McAuliffe Feels Heat Over Green Tech Resignation
FREDERICKSBURG – In a quiet resignation that became public only Friday, GreenTech Automotive founder Terry McAuliffe stepped down as chairman more than four months ago.
Politico reported that McAuliffe’s resignation was accepted by president/CEO Charles Wang in a letter dated Dec. 1.
But the nascent electric-car company and McAuliffe, who is in the midst of his second bid for Virginia governor, kept the news to themselves until Friday.
The delay and the lack of corporate transparency drew criticism from a business ethicist, who said McAuliffe & Co. have more explaining to do.
As recently as last week, McAuliffe fielded reporters’ questions about GreenTech without mentioning he was no longer chairman.
GreenTech has yet to issue a press release about McAuliffe’s departure. Yet on Jan. 22, McAuliffe continued to claim a personal leadership role at GTA during a “Business Day at the Capitol” gathering in Richmond.
“I’m building electric cars now,” he told the forum, sponsored by the National Federation of Independent Business.
Watchdog.org reported Thursday that the McLean-based firm had scrubbed McAuliffe’s name and pictures from its website. He was not available at the headquarters when a Watchdog reporter went to GreenTech’s office last Tuesday. Neither he nor GreenTech executives responded to Watchdog’s repeated requests for interviews.
Speaking to reporters in Richmond last week about his business ventures, McAuliffe obliquely noted, “Some businesses work, some don’t.” He did not elaborate.
Republican gubernatorial candidate Ken Cuccinelli’s campaign jumped on the news, saying McAuliffe’s move “devastated” the Democrat’s claim of being a successful entrepreneur and job creator.
“Terry McAuliffe’s walking away as chairman of GreenTech Auto undercuts what was supposed to be his chief qualification for office,” said Cuccinelli spokeswoman Anna Nix.
“His sudden and shady resignation exposes the fact that all the hype and fanfare was nothing more than smoke and mirrors for a business that has always been more about keeping McAuliffe in the headlines than creating jobs.”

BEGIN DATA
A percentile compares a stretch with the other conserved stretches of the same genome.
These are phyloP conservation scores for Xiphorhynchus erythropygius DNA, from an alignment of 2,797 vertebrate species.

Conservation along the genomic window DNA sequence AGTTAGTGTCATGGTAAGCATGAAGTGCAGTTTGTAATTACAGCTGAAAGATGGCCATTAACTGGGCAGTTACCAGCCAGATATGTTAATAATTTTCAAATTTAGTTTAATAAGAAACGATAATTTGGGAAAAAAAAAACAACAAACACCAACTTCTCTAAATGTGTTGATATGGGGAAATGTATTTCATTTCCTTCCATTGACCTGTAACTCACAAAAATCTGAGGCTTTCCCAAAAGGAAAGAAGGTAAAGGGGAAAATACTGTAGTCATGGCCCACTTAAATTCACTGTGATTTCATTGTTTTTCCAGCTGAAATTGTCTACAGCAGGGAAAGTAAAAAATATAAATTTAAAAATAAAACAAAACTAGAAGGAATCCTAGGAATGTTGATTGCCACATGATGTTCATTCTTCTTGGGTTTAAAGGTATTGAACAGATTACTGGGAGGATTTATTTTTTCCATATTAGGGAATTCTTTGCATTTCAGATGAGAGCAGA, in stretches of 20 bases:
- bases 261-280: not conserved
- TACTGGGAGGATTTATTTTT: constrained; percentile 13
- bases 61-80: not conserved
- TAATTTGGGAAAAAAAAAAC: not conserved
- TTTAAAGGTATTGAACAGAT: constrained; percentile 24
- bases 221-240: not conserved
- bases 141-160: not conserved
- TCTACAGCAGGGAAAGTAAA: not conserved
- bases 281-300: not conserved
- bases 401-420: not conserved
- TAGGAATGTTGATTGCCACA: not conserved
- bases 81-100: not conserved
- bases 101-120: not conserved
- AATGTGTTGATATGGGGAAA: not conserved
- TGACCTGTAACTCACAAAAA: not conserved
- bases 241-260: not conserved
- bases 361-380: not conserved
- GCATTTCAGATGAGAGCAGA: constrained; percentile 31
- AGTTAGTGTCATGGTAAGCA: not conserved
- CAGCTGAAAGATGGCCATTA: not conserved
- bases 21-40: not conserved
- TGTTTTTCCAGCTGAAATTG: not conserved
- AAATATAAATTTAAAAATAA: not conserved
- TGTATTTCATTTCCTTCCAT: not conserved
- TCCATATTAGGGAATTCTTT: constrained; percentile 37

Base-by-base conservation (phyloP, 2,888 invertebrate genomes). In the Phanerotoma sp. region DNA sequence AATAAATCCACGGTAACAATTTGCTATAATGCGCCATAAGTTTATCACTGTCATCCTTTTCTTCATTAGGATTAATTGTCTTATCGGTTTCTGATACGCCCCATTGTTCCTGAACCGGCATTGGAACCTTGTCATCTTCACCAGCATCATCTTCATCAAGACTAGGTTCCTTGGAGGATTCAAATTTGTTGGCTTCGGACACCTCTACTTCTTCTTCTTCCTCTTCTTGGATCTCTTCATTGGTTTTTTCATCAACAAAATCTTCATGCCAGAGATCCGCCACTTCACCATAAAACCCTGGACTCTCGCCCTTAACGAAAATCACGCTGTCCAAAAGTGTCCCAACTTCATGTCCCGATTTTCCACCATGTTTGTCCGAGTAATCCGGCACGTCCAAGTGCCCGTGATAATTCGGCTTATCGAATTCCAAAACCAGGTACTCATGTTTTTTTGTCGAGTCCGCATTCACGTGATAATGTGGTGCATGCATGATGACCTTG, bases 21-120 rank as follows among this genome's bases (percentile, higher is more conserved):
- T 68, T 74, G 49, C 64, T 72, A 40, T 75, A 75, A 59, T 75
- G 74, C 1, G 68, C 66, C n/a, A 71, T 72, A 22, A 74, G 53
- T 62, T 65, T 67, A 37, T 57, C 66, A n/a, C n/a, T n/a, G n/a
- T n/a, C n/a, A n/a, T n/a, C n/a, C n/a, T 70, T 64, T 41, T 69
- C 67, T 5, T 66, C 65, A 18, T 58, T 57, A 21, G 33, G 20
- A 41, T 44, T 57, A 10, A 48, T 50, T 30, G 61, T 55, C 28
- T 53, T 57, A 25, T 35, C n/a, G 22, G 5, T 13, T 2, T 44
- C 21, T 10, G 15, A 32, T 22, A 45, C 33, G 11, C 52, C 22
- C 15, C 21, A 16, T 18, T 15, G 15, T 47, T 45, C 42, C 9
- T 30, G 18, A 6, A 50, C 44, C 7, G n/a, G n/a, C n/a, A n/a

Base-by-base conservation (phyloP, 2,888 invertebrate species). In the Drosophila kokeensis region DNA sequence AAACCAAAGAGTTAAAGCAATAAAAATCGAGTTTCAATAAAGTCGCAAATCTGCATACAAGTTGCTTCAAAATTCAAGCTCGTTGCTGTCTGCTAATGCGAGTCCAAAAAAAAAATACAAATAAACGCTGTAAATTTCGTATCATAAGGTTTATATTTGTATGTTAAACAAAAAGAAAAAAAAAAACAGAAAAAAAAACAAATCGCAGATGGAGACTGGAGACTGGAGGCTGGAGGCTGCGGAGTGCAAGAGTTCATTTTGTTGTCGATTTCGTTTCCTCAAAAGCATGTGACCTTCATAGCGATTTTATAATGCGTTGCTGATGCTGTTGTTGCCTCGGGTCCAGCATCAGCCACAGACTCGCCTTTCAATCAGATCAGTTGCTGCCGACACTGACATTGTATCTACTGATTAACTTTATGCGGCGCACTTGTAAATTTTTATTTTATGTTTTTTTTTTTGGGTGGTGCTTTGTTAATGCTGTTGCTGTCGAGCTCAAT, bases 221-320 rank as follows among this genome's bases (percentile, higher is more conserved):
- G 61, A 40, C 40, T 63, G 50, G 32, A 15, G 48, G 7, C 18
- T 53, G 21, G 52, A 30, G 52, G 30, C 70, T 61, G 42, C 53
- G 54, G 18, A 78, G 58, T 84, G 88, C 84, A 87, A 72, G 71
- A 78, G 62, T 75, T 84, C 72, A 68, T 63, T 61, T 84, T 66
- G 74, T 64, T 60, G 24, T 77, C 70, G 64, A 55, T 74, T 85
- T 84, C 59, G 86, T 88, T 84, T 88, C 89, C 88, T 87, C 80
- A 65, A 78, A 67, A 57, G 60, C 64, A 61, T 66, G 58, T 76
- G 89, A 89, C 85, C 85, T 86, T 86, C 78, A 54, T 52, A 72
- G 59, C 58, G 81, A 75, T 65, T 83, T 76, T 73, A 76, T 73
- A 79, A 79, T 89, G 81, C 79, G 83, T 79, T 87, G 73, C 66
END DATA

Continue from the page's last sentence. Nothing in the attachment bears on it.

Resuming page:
McAuliffe communications director Brennan Bilberry told Politico that his boss’s resignation from GreenTech highlighted a commitment to the gubernatorial campaign.
“Unlike Ken Cuccinelli, who broke with Virginia tradition and continues to accept a full-time taxpayer salary for being a part-time attorney general, Terry has been focused on running for governor full-time as he travels around the commonwealth to hear the best mainstream ideas to grow Virginia’s economy,” Bilberry said.
Wang’s Dec. 1 letter was dated nine days before Watchdog.org began a series of investigative articles on the company, which plans to build a car-manufacturing plant in Mississippi.
David Brat, chairman of the business and economics department at Randolph-Macon College in Ashland, Va., told Watchdog that McAuliffe’s venture — and his quiet withdrawal — was “more about politics than business.”
In terms of economic justice, “The Democratic Party view is that business has a public commitment beyond profit maximization. So if they raise the ethical bar in this way, then McAuliffe should simply explain what ethics he follows and why his move makes sense within that system,” said Brat, who teaches economics and ethics.
“Crony capitalism must be out and trust must be in if one wants to maintain this more robust view of ethical business. It would be great to hear our political leaders lay out their ethical commitments in very clear terms. That has been missing on all sides.
“In terms of McAuliffe’s sin of omission, the basic little lesson that every student of business ethics remembers is — don’t do it if you don’t want it on the front page of the New York Times,” Brat concluded.
On Saturday, McAuliffe told the Richmond Times-Dispatch that he “told everyone who asked” about his status at GreenTech.
But McAuliffe appeared as “chairman of GreenTech Automotive” when he spoke at theGreen Energy Business Seminar and Trade Show on Jan. 9 in Fairfax.
Kenric Ward is a national reporter for Watchdog.org and chief of the Virginia Bureau. Contact him at firstname.lastname@example.org or at (571) 319-9824. @Kenricward
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